My mother wasn’t allowed to speak French with her Belgian mother when they first moved to the United States. To right that wrong, she taped index cards with French translations into my children’s books. When I was 16, I spent a month in Belgium with my relatives and a month in Germany on an exchange program. My mom’s family lived in a Flemish suburb of Brussels, which got me interested in the politics of language. I studied cultural conflict as an undergraduate at Rice University and won a fellowship to spend the summer in the Dominican Republic and Haiti to learn about the tensions between those two countries sharing an island and very different legacies from Spanish and French occupations.
That summer in Santo Domingo and Port-au-Prince, as the Latin American debt crisis raged, I saw how politicians used language and culture to mask other issues, particularly poverty, corruption, immigration and economic crisis. The time I spent on Hispaniola led to work writing about immigration for the Milwaukee Sentinel and several other publications. It also inspired my first book, Why the Cocks Fight: Dominicans, Haitians, and the Struggle for Hispaniola, published in 1999, taught in many universities and still in print. In 2018, Bronx Community College chose it as their “One Book” of the year, making it the focal point of conversations in classes and events across campus. Sadly, its message is all too timely today.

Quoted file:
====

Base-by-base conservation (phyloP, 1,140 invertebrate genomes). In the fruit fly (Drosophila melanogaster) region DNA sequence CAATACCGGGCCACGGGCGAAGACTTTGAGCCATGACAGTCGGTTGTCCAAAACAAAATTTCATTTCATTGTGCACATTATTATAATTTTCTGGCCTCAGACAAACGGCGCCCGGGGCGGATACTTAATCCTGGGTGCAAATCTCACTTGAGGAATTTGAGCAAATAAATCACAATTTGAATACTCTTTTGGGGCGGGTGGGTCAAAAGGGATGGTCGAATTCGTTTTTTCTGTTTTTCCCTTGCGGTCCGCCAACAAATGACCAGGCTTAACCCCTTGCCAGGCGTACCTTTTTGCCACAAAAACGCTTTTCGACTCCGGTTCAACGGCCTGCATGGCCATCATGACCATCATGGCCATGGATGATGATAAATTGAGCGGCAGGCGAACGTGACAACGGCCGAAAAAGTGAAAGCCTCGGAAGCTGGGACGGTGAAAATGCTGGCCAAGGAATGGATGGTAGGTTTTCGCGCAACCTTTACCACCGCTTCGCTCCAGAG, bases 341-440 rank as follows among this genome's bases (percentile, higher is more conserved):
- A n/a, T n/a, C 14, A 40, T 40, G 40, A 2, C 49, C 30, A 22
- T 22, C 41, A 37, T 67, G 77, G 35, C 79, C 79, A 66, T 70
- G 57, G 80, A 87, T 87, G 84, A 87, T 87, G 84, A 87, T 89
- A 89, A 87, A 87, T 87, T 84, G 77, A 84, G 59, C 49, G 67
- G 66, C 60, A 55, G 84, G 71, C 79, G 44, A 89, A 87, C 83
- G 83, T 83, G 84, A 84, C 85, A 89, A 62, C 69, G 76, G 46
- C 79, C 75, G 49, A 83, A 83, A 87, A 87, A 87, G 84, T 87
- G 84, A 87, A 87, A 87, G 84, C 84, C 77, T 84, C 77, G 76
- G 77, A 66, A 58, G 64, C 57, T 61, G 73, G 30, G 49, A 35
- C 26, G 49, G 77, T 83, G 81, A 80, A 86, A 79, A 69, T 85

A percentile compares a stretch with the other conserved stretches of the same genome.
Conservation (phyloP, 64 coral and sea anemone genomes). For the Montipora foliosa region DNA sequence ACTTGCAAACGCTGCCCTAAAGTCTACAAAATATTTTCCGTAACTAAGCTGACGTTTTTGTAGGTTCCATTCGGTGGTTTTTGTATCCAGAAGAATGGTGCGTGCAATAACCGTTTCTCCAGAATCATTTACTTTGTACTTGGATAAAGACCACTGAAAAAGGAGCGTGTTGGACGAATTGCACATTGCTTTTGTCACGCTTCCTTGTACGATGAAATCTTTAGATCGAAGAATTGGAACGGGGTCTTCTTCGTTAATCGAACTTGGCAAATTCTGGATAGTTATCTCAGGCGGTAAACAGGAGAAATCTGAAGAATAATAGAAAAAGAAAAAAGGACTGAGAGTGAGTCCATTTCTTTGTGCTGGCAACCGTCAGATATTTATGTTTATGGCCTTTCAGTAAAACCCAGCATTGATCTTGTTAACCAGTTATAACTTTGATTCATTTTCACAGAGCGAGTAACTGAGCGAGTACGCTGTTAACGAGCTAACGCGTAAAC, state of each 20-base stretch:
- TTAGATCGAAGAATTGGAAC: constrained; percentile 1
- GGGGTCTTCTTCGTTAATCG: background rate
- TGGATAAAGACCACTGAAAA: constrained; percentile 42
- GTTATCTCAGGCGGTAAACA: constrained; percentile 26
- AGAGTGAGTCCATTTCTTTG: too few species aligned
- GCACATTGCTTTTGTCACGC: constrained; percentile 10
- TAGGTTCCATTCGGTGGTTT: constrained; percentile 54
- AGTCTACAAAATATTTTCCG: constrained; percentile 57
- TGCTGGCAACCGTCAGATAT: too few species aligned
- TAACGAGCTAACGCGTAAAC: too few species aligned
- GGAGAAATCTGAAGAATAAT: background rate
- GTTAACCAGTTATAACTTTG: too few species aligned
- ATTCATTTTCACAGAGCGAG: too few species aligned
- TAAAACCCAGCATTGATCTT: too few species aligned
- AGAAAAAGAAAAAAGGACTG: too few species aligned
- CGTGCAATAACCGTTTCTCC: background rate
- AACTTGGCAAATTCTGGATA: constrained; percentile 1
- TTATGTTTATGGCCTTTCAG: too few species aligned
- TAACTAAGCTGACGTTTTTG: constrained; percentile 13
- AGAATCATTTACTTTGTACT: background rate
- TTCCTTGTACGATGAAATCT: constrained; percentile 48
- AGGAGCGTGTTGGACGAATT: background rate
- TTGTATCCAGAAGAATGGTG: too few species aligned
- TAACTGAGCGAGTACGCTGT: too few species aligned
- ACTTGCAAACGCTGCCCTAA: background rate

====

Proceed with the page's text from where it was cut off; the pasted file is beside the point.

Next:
My time in the Dominican Republic and Haiti also sparked my interest, first as a master’s student at Columbia University’s School of International Affairs and later as a journalist at Dow Jones and International Financing Review, in finance and development. I wrote about Argentina’s financial problems, particularly a proposal in early 2001 for banks to write down about a third of what Argentina owed, in order to prevent bigger losses later. Bankers told me that they agreed that was the best course of action, but couldn’t say so publicly. Of course, nine months later the country collapsed. The lessons of that crisis and lost opportunity would come to play a major role in the work I do today.